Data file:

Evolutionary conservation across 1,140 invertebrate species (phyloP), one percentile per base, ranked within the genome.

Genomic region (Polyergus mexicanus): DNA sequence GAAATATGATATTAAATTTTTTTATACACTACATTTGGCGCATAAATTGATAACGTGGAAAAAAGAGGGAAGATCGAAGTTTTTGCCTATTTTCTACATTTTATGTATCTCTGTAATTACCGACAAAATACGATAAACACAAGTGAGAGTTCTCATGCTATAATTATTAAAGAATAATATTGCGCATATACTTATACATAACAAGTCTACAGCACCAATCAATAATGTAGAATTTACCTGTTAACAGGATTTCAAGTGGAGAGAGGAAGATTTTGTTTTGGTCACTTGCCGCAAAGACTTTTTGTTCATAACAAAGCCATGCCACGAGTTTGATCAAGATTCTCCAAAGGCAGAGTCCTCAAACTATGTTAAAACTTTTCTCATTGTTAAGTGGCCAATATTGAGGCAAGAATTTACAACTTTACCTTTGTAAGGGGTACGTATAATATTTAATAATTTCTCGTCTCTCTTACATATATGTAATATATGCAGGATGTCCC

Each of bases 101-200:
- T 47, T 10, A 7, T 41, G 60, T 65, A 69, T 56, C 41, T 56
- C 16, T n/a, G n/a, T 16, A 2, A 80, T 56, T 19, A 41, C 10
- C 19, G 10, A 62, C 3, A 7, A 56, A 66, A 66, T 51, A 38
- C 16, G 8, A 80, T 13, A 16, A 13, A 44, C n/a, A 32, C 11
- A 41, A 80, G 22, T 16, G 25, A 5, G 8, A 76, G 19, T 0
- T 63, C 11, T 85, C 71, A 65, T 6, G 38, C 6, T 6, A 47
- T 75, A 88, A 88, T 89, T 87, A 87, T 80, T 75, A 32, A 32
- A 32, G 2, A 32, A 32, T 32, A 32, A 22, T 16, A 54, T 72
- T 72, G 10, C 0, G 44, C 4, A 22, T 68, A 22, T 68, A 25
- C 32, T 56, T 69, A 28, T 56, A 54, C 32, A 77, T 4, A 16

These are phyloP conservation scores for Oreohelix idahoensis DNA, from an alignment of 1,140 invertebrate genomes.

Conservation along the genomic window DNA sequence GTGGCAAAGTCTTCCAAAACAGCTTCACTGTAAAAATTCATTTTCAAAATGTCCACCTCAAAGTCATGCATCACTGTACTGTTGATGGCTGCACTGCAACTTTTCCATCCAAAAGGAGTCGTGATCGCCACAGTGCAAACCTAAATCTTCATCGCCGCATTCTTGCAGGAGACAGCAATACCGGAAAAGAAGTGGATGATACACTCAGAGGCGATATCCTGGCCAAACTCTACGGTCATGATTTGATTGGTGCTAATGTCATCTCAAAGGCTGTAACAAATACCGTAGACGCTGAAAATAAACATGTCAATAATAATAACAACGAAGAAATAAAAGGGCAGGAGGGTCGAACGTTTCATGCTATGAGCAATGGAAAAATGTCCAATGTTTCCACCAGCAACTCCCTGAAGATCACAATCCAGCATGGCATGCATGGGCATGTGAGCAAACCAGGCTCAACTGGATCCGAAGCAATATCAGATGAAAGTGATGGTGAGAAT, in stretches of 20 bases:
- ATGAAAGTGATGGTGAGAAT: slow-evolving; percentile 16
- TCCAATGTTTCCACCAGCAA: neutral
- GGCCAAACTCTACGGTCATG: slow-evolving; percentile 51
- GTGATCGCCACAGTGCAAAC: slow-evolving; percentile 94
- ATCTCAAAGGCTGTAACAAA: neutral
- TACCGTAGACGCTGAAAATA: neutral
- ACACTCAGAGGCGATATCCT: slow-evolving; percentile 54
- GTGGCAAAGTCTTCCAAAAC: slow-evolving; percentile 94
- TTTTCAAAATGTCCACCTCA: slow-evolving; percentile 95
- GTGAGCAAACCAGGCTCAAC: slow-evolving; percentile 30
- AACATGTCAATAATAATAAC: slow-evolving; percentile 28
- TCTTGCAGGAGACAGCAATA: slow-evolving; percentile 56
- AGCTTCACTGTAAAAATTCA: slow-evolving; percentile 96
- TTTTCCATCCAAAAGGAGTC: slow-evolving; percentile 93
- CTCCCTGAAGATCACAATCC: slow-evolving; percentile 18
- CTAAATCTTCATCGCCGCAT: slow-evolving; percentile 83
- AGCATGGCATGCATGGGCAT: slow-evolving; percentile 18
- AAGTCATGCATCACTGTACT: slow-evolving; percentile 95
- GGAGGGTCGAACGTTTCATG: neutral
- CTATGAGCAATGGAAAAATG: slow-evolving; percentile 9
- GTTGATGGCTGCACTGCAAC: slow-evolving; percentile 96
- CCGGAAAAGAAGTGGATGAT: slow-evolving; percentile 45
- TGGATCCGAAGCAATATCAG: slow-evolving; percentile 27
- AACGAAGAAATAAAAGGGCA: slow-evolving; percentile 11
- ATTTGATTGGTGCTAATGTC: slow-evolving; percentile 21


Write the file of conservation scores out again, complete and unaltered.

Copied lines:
Evolutionary conservation across 1,140 invertebrate species (phyloP), one percentile per base, ranked within the genome.

Genomic region (Polyergus mexicanus): DNA sequence GAAATATGATATTAAATTTTTTTATACACTACATTTGGCGCATAAATTGATAACGTGGAAAAAAGAGGGAAGATCGAAGTTTTTGCCTATTTTCTACATTTTATGTATCTCTGTAATTACCGACAAAATACGATAAACACAAGTGAGAGTTCTCATGCTATAATTATTAAAGAATAATATTGCGCATATACTTATACATAACAAGTCTACAGCACCAATCAATAATGTAGAATTTACCTGTTAACAGGATTTCAAGTGGAGAGAGGAAGATTTTGTTTTGGTCACTTGCCGCAAAGACTTTTTGTTCATAACAAAGCCATGCCACGAGTTTGATCAAGATTCTCCAAAGGCAGAGTCCTCAAACTATGTTAAAACTTTTCTCATTGTTAAGTGGCCAATATTGAGGCAAGAATTTACAACTTTACCTTTGTAAGGGGTACGTATAATATTTAATAATTTCTCGTCTCTCTTACATATATGTAATATATGCAGGATGTCCC

Each of bases 101-200:
- T 47, T 10, A 7, T 41, G 60, T 65, A 69, T 56, C 41, T 56
- C 16, T n/a, G n/a, T 16, A 2, A 80, T 56, T 19, A 41, C 10
- C 19, G 10, A 62, C 3, A 7, A 56, A 66, A 66, T 51, A 38
- C 16, G 8, A 80, T 13, A 16, A 13, A 44, C n/a, A 32, C 11
- A 41, A 80, G 22, T 16, G 25, A 5, G 8, A 76, G 19, T 0
- T 63, C 11, T 85, C 71, A 65, T 6, G 38, C 6, T 6, A 47
- T 75, A 88, A 88, T 89, T 87, A 87, T 80, T 75, A 32, A 32
- A 32, G 2, A 32, A 32, T 32, A 32, A 22, T 16, A 54, T 72
- T 72, G 10, C 0, G 44, C 4, A 22, T 68, A 22, T 68, A 25
- C 32, T 56, T 69, A 28, T 56, A 54, C 32, A 77, T 4, A 16

These are phyloP conservation scores for Oreohelix idahoensis DNA, from an alignment of 1,140 invertebrate genomes.

Conservation along the genomic window DNA sequence GTGGCAAAGTCTTCCAAAACAGCTTCACTGTAAAAATTCATTTTCAAAATGTCCACCTCAAAGTCATGCATCACTGTACTGTTGATGGCTGCACTGCAACTTTTCCATCCAAAAGGAGTCGTGATCGCCACAGTGCAAACCTAAATCTTCATCGCCGCATTCTTGCAGGAGACAGCAATACCGGAAAAGAAGTGGATGATACACTCAGAGGCGATATCCTGGCCAAACTCTACGGTCATGATTTGATTGGTGCTAATGTCATCTCAAAGGCTGTAACAAATACCGTAGACGCTGAAAATAAACATGTCAATAATAATAACAACGAAGAAATAAAAGGGCAGGAGGGTCGAACGTTTCATGCTATGAGCAATGGAAAAATGTCCAATGTTTCCACCAGCAACTCCCTGAAGATCACAATCCAGCATGGCATGCATGGGCATGTGAGCAAACCAGGCTCAACTGGATCCGAAGCAATATCAGATGAAAGTGATGGTGAGAAT, in stretches of 20 bases:
- ATGAAAGTGATGGTGAGAAT: slow-evolving; percentile 16
- TCCAATGTTTCCACCAGCAA: neutral
- GGCCAAACTCTACGGTCATG: slow-evolving; percentile 51
- GTGATCGCCACAGTGCAAAC: slow-evolving; percentile 94
- ATCTCAAAGGCTGTAACAAA: neutral
- TACCGTAGACGCTGAAAATA: neutral
- ACACTCAGAGGCGATATCCT: slow-evolving; percentile 54
- GTGGCAAAGTCTTCCAAAAC: slow-evolving; percentile 94
- TTTTCAAAATGTCCACCTCA: slow-evolving; percentile 95
- GTGAGCAAACCAGGCTCAAC: slow-evolving; percentile 30
- AACATGTCAATAATAATAAC: slow-evolving; percentile 28
- TCTTGCAGGAGACAGCAATA: slow-evolving; percentile 56
- AGCTTCACTGTAAAAATTCA: slow-evolving; percentile 96
- TTTTCCATCCAAAAGGAGTC: slow-evolving; percentile 93
- CTCCCTGAAGATCACAATCC: slow-evolving; percentile 18
- CTAAATCTTCATCGCCGCAT: slow-evolving; percentile 83
- AGCATGGCATGCATGGGCAT: slow-evolving; percentile 18
- AAGTCATGCATCACTGTACT: slow-evolving; percentile 95
- GGAGGGTCGAACGTTTCATG: neutral
- CTATGAGCAATGGAAAAATG: slow-evolving; percentile 9
- GTTGATGGCTGCACTGCAAC: slow-evolving; percentile 96
- CCGGAAAAGAAGTGGATGAT: slow-evolving; percentile 45
- TGGATCCGAAGCAATATCAG: slow-evolving; percentile 27
- AACGAAGAAATAAAAGGGCA: slow-evolving; percentile 11
- ATTTGATTGGTGCTAATGTC: slow-evolving; percentile 21